Siler C.D.,University of Kansas | Oaks J.R.,University of Kansas | Esselstyn J.A.,University of Kansas | Diesmos A.C.,Herpetology Section | Brown R.M.,University of Kansas
Molecular Phylogenetics and Evolution | Year: 2010

In the Philippines, Pleistocene sea level oscillations repeatedly connected and isolated neighboring islands. Hence, an understanding of the island platforms adjoined during periods of low sea level has led biologists to a suite of expectations that, taken together, represent a paradigm for the process of recent diversification in southeast Asia. We employ statistical tests of phylogenetic topology and population genetic analyses of widespread species of bent-toed geckos (Cyrtodactylus) to ascertain whether patterns of inter- and intra-specific diversity can be explained by a Pleistocene aggregate island model of diversification. Contrary to many classic studies of Philippine vertebrates, we find complex patterns that are only partially explained by past island connectivity. In particular, we determine that some populations inhabiting previously united island groups show substantial genetic divergence and are inferred to be polyphyletic. Additionally, greater genetic diversity is found within islands, than between them. Among the topological patterns inconsistent with the Pleistocene model, we note some similarities with other lineages, but no obviously shared causal mechanisms are apparent. Finally, we infer well-supported discordance between the gene trees inferred from mitochondrial and nuclear DNA sequences of two species, which we suspect is the result of incomplete lineage sorting. This study contributes to a nascent body of literature suggesting that the current paradigm for Philippine biogeography is an oversimplification requiring revision. Source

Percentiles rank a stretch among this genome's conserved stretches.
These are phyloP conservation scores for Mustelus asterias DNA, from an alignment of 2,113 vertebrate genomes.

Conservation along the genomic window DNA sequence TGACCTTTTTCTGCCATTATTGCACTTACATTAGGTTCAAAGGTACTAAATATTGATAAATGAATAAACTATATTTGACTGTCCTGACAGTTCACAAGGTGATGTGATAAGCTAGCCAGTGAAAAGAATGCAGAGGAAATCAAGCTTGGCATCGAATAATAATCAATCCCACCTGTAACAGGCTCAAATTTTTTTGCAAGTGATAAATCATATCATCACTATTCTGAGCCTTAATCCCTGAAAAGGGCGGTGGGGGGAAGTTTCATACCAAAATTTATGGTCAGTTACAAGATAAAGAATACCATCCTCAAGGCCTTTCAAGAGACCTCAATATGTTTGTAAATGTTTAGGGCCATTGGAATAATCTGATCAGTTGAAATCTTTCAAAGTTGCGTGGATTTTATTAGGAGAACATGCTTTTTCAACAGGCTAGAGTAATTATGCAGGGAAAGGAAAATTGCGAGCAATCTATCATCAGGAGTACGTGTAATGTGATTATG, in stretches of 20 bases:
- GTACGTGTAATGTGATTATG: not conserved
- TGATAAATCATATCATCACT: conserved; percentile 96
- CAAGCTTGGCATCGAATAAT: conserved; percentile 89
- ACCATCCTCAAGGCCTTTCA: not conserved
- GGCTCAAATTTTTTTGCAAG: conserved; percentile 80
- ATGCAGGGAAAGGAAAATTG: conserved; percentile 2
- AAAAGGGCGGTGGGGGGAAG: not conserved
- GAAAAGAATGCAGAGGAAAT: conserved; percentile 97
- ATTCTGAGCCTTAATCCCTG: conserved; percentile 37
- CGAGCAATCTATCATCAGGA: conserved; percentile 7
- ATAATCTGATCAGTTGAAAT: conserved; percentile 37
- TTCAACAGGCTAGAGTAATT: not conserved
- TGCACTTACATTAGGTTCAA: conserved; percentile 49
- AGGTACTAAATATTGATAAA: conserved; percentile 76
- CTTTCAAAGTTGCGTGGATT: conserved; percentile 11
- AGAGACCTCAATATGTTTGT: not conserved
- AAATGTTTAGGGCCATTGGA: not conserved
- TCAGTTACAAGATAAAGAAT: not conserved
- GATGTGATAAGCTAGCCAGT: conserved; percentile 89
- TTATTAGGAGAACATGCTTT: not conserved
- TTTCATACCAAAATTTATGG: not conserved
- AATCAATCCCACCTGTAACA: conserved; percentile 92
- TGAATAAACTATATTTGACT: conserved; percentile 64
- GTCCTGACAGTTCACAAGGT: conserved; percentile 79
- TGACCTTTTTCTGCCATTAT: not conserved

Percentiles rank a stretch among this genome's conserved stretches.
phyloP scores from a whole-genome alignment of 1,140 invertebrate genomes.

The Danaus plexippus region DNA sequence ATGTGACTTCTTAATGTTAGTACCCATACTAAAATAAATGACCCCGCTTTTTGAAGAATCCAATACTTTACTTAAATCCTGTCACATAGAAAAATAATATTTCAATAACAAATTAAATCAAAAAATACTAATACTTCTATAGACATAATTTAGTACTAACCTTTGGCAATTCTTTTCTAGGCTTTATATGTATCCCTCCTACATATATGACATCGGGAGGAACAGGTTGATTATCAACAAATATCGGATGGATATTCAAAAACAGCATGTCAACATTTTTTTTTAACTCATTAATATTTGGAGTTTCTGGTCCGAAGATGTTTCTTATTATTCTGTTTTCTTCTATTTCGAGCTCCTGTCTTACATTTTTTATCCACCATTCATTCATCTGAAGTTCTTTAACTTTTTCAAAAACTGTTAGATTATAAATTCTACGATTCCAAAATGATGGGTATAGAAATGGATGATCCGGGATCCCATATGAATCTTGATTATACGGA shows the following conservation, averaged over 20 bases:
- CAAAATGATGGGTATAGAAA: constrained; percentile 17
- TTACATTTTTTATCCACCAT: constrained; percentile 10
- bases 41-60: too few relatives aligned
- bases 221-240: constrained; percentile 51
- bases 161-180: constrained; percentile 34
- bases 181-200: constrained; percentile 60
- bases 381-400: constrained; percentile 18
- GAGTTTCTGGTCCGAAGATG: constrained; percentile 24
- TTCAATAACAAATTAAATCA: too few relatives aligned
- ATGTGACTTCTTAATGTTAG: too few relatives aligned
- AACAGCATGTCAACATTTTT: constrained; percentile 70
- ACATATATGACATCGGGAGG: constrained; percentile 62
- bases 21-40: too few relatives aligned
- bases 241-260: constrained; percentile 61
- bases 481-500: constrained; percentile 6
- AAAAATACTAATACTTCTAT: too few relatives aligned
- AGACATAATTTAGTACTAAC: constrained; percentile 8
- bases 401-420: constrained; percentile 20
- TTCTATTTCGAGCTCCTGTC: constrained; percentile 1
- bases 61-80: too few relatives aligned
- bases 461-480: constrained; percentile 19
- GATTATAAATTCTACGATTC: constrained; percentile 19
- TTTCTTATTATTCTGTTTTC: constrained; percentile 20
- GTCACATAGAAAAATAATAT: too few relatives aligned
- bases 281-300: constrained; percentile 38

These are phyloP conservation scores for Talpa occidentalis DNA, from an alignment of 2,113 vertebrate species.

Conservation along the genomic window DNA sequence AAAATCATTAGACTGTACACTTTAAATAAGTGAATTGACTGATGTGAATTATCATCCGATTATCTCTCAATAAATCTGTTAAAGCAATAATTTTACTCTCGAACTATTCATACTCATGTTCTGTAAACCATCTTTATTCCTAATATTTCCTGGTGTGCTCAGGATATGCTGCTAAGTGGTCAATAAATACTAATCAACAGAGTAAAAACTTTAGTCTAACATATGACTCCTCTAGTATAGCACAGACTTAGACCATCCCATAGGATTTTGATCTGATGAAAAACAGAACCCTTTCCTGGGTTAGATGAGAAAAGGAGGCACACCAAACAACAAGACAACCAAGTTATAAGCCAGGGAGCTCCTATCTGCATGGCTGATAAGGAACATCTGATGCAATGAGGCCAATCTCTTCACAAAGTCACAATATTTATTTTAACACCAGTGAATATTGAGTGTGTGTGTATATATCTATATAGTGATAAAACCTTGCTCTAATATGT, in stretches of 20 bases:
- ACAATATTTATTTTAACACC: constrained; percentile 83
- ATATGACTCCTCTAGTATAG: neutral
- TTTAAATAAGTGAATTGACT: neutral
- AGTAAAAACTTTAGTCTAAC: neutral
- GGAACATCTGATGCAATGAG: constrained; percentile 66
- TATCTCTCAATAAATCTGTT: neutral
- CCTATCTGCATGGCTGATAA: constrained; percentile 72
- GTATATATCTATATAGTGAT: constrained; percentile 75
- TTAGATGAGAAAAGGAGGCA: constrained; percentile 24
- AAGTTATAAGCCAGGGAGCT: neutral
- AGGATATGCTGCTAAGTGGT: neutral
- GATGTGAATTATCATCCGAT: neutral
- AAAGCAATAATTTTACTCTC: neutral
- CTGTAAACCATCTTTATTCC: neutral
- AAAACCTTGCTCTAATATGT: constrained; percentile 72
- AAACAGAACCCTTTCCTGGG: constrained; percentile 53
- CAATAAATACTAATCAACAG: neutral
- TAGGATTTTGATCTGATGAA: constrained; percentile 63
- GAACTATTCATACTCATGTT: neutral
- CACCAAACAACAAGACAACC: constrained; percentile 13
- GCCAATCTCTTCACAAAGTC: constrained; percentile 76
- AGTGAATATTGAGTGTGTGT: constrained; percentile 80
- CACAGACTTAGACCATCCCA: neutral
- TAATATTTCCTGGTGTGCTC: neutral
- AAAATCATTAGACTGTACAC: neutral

Bauer A.M.,Villanova University | Jackman T.R.,Villanova University | Greenbaum E.,Villanova University | Greenbaum E.,University of Texas at El Paso | And 2 more authors.
Molecular Phylogenetics and Evolution | Year: 2010

Hemidactylus geckos are a species-rich component of many tropical lizard assemblages. We sampled deeply among tropical Asian, and especially South Asian, taxa and used a multi-gene approach to establish the affinities of Indian and Sri Lankan Hemidactylus and to evaluate the monophyly of previously proposed taxa within the genus. There is only weak support for the monophyly of tropical Asian Hemidactylus as a whole, but two strongly supported subclades were retrieved: the bowringii group is a predominantly East Asian clade that reaches South Asia only peripherally; the brookii group is a morphologically diverse clade that represents a previously unrecognized, species-rich (25 species), chiefly South Asian radiation. Deep genetic divergences support the specific recognition of three Sri Lankan taxa previously regarded as subspecies of mainland forms and validate H. subtriedrus as a species distinct from H. triedrus. Unlike several other vertebrate groups, Sri Lankan Hemidactylus do not represent a single insular radiation. Rather, each of six Sri Lankan species reached the island independently from different continental sources. There have been extensive Quaternary land connections between India and Sri Lanka but sister-species pairs of Hemidactylus on the two land masses diverged from one another much earlier, probably in the mid-Miocene. © 2010 Elsevier Inc. Source